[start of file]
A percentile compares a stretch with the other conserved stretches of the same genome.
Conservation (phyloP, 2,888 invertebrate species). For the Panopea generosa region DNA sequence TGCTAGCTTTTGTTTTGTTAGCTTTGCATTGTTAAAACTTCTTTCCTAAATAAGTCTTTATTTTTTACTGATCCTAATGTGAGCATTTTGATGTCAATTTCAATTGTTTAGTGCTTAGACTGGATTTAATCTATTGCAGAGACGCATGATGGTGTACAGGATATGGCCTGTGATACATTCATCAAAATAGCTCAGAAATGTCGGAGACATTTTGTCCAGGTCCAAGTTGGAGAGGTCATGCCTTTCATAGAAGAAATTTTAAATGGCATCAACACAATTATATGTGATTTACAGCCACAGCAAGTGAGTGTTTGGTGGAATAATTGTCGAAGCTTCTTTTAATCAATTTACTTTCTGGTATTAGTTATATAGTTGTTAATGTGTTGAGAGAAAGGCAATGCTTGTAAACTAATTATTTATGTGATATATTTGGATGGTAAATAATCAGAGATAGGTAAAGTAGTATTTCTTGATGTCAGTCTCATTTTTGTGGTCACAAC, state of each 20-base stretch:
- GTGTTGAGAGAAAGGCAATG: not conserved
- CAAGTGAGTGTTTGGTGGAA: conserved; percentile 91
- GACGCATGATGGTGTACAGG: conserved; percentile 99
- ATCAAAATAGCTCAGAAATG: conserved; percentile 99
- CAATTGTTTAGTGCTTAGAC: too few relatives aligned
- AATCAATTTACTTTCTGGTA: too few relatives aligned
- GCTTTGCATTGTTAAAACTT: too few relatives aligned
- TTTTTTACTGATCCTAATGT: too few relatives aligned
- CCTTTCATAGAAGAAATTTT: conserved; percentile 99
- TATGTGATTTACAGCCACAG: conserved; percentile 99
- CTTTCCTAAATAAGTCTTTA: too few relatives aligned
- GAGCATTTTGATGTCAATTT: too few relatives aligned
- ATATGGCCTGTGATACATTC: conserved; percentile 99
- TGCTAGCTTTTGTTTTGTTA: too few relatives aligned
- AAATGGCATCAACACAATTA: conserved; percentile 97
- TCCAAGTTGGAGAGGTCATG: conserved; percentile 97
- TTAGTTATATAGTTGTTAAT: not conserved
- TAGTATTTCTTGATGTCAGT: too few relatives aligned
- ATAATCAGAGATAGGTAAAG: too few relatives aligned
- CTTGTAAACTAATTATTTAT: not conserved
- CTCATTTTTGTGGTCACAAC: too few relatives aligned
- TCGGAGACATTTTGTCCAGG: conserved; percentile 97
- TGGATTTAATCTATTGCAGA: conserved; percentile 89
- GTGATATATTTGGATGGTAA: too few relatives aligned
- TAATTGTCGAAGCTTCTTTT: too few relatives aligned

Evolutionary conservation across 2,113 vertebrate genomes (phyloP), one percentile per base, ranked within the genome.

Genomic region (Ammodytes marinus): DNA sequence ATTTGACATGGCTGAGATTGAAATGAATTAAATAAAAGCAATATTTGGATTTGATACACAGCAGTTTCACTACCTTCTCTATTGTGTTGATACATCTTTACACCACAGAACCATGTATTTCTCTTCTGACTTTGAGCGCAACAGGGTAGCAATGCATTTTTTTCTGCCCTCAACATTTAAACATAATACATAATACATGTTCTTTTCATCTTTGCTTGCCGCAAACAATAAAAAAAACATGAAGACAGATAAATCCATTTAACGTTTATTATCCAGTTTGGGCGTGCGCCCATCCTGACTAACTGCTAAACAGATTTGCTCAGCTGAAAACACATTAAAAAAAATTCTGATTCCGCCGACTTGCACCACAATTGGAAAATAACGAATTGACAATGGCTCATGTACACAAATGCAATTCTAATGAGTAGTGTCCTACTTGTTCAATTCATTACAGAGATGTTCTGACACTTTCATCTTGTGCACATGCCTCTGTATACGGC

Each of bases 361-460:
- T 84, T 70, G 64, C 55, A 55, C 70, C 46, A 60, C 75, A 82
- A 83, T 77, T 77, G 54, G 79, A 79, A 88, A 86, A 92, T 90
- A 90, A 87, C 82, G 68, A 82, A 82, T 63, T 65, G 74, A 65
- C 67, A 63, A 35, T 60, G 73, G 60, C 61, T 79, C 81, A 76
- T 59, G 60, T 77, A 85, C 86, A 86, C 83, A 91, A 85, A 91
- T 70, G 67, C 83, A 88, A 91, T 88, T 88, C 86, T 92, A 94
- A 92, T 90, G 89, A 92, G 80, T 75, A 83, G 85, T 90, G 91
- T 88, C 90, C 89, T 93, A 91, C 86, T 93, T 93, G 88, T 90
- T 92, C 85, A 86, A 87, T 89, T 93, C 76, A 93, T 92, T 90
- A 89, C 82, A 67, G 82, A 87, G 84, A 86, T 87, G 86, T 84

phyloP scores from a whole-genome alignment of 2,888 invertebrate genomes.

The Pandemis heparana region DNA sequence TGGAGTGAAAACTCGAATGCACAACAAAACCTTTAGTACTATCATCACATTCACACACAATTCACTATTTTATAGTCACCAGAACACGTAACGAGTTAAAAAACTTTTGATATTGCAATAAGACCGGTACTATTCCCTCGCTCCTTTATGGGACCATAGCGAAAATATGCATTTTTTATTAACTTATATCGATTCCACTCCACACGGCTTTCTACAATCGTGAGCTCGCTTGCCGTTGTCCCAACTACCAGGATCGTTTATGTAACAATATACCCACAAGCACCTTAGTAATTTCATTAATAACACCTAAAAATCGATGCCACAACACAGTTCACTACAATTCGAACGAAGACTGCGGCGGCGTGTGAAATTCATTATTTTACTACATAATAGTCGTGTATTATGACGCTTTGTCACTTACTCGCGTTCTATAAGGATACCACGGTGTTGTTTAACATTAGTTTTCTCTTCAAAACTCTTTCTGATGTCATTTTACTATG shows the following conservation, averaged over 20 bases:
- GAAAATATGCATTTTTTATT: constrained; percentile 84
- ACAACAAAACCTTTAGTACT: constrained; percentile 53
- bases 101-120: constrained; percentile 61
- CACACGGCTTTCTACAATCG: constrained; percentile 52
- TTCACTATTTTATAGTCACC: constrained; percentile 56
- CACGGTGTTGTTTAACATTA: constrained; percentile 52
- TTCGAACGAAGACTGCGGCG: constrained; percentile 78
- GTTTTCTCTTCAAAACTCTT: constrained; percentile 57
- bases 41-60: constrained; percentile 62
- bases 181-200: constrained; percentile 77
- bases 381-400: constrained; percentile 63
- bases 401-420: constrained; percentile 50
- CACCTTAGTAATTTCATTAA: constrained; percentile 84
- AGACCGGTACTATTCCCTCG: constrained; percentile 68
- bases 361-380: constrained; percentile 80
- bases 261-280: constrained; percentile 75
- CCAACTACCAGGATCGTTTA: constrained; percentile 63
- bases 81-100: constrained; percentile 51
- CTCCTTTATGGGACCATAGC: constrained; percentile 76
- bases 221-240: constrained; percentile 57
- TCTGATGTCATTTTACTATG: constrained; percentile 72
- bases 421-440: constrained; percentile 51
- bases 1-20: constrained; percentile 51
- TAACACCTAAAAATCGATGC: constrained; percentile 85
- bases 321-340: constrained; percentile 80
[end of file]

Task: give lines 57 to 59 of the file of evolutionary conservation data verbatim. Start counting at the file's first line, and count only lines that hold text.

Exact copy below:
- bases 361-380: constrained; percentile 80
- bases 261-280: constrained; percentile 75
- CCAACTACCAGGATCGTTTA: constrained; percentile 63